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Vehicle Maintenance Recordkeeping
6 mins read

JULY 20, 2016 – Most owners of a DOT-regulated business realize the importance of keeping up on their vehicles’ maintenance. What is not always clearly understood, however, is the vehicle maintenance records the Federal Motor Carrier Safety Administration (FMCSA) requires. This includes the specific documents that need to be kept, the manner in which information is to be maintained and the retention periods. These regulations apply to any owned or leased vehicle (provided the leased vehicle is being operated for at least 30 days) that meets one or more of the following requirements:

  • Has a Gross Vehicle Weight Rating (GVWR) or Gross Combination Weight Rating (GCWR) of 10,001 pounds or more
  • Carries hazardous materials and requires placarding
  • Is able to transport 8 or more passengers including the driver

Vehicle Maintenance Files (VMFs)

The FMCSA requires that individual files be maintained for all CMVs. Many companies do retain maintenance records, however they are often disorganized and kept in one file. In the event of a FMCSA audit, this can make it difficult for the safety auditor to make an accurate assessment of the company’s maintenance methods. And that means headaches – and possibly hefty fines – for the company.

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Let’s take a moment to look at a situation that although hypothetical, is a common scenario that has occurred in many DOT-regulated businesses:

The owner of a home services company undergoes an FMCSA compliance review. When the safety auditor requests to see vehicle maintenance records, the owner is confident knowing that he is on top of maintaining his CMVs. He plunks down a large file that he has been keeping for years containing repair receipts, DMV records, insurance forms, etc. What he’s not prepared for is the excruciating 4-hour examination of documents by a stringent auditor who has to rummage through a mass of disorganized paperwork. He receives several violations for failing to keep records of inspection and vehicle maintenance. The owner is shocked…..he has been maintaining all of his records for years, isn’t it obvious he takes care of his vehicles?

Filing methods and documentation of repairs and maintenance

A good way to make sure you set up acceptable Vehicle Maintenance Files (VMFs) is to put yourself in the auditor’s shoes for just a minute. Would you want to go through a jumbled mass of years of paperwork, trying to sift out pertinent documents?

Here are three steps to keep in mind when creating and maintaining your own files:

1. Create one separate file for each vehicle (including trailers)

The auditor wants to be able to select a vehicle file and be able to immediately and clearly identify the vehicle. Therefore, the first stand-alone document should be a Vehicle Identification Record that contains identifying information such as the make, model, year and VIN.

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2. Clearly identify receipts of repairs and regular maintenance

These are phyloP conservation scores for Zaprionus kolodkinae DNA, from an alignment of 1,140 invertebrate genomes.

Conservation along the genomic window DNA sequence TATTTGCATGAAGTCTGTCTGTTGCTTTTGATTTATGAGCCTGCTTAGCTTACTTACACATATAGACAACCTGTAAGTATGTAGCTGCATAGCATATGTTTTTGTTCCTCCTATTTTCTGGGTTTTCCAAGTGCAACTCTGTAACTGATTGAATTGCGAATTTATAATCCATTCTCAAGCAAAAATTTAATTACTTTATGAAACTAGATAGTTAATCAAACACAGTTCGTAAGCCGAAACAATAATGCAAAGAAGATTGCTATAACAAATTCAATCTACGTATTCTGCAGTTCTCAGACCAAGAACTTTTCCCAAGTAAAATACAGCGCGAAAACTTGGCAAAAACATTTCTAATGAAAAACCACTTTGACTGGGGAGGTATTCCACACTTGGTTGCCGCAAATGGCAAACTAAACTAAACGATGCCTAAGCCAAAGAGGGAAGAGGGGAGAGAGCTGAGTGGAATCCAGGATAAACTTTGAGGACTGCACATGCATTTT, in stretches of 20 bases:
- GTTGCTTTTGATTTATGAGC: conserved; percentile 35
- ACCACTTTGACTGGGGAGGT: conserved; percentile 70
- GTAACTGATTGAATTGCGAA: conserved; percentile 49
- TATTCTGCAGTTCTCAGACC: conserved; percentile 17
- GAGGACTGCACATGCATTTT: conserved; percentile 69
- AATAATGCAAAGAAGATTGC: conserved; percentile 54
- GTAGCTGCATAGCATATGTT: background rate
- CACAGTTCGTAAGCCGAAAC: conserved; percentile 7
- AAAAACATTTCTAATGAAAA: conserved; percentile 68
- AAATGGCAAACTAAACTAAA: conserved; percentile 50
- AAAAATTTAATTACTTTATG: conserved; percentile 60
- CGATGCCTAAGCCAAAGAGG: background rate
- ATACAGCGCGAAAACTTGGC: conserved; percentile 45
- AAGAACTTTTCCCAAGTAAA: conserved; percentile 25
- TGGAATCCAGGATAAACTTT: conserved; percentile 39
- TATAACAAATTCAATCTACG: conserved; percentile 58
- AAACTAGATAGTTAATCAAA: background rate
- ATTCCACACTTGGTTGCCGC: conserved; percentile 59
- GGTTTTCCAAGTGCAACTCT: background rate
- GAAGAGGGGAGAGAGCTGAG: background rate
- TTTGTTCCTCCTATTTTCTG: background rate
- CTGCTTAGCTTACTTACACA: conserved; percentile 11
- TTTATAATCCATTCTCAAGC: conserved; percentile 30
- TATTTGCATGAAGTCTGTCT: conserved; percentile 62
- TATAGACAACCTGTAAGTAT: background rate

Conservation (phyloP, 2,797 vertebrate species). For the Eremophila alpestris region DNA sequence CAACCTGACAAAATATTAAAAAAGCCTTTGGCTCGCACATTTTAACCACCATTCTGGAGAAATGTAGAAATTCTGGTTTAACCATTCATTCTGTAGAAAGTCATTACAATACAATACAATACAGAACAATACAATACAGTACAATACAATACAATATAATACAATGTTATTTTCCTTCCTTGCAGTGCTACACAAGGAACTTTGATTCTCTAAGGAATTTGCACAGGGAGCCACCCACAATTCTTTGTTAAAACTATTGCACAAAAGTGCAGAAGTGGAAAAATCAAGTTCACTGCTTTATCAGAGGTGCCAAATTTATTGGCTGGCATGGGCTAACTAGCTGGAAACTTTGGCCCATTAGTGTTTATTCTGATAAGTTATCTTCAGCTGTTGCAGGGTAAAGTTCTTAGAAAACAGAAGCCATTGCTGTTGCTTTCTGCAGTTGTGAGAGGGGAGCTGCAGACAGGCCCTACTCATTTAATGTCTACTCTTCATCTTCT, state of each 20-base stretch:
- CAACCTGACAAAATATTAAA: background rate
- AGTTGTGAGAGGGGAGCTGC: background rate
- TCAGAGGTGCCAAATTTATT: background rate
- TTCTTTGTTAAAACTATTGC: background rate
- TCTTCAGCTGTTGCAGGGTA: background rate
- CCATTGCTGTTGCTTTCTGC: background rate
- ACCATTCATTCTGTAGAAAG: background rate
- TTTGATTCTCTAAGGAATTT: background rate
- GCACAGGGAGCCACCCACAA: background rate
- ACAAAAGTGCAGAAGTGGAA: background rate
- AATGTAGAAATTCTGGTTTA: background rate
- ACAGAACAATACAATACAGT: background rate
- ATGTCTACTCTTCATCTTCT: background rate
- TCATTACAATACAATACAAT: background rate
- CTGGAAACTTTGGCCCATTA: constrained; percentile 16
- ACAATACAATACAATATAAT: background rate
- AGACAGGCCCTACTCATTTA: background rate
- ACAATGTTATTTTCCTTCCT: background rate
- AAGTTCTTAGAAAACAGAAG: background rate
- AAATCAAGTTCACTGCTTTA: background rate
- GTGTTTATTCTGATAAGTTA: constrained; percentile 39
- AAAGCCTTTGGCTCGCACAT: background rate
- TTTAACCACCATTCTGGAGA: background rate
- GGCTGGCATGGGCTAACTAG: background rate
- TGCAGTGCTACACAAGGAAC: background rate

It’s important to keep receipts, but the auditor needs to be able to tell what the receipt is for. For example: you purchase new windshield wipers, light bulbs and batteries. You also throw in some air fresheners, heavy duty garbage bags and a pack of gum. You should keep a document or form of the vehicle purchases and staple the receipt to it, highlighting the date and the purchases that pertain to the vehicle.

3. Document roadside inspections

Any time a roadside inspection occurs, whether violations are found or not, you need to keep the roadside inspection report in the vehicle’s file. Moreover, if defects (aka violations) are found, it is crucial to get them fixed promptly and to staple evidence of the repair to the inspection report.

Your VMFs need to reflect that you are on top of all regular maintenance needs, and that you repair all defects in a timely manner. An auditor wants to be certain that your vehicle is able to be safely operated on public roadways. Therefore, not only do you want to be able to document when you last had maintenance performed, but also when you project it will next be needed.

Retention Periods

All vehicle maintenance records must be retained for a minimum of 12 months with one exception: Annual DOT Inspection Reports must be retained for 14 months.

DOT Periodic/Annual Inspections and Reports

Annual or Periodic DOT Inspection Reports are a crucial aspect of maintenance records that are often overlooked. These are the inspections in which you receive a sticker on the CMV indicating that it has passed its annual inspection. Many DOT-regulated business owners are under the impression that having the sticker is sufficient, yet the hard copy of the report is just as important. As stated above, the FMCSA requires these reports to be retained for 14 months.

Even if you are not expecting a FMCSA audit in the near future, do not put off getting organized and implementing an effective Vehicle Maintenance Filing System.

Questions or concerns? Leave them in the comments section below!

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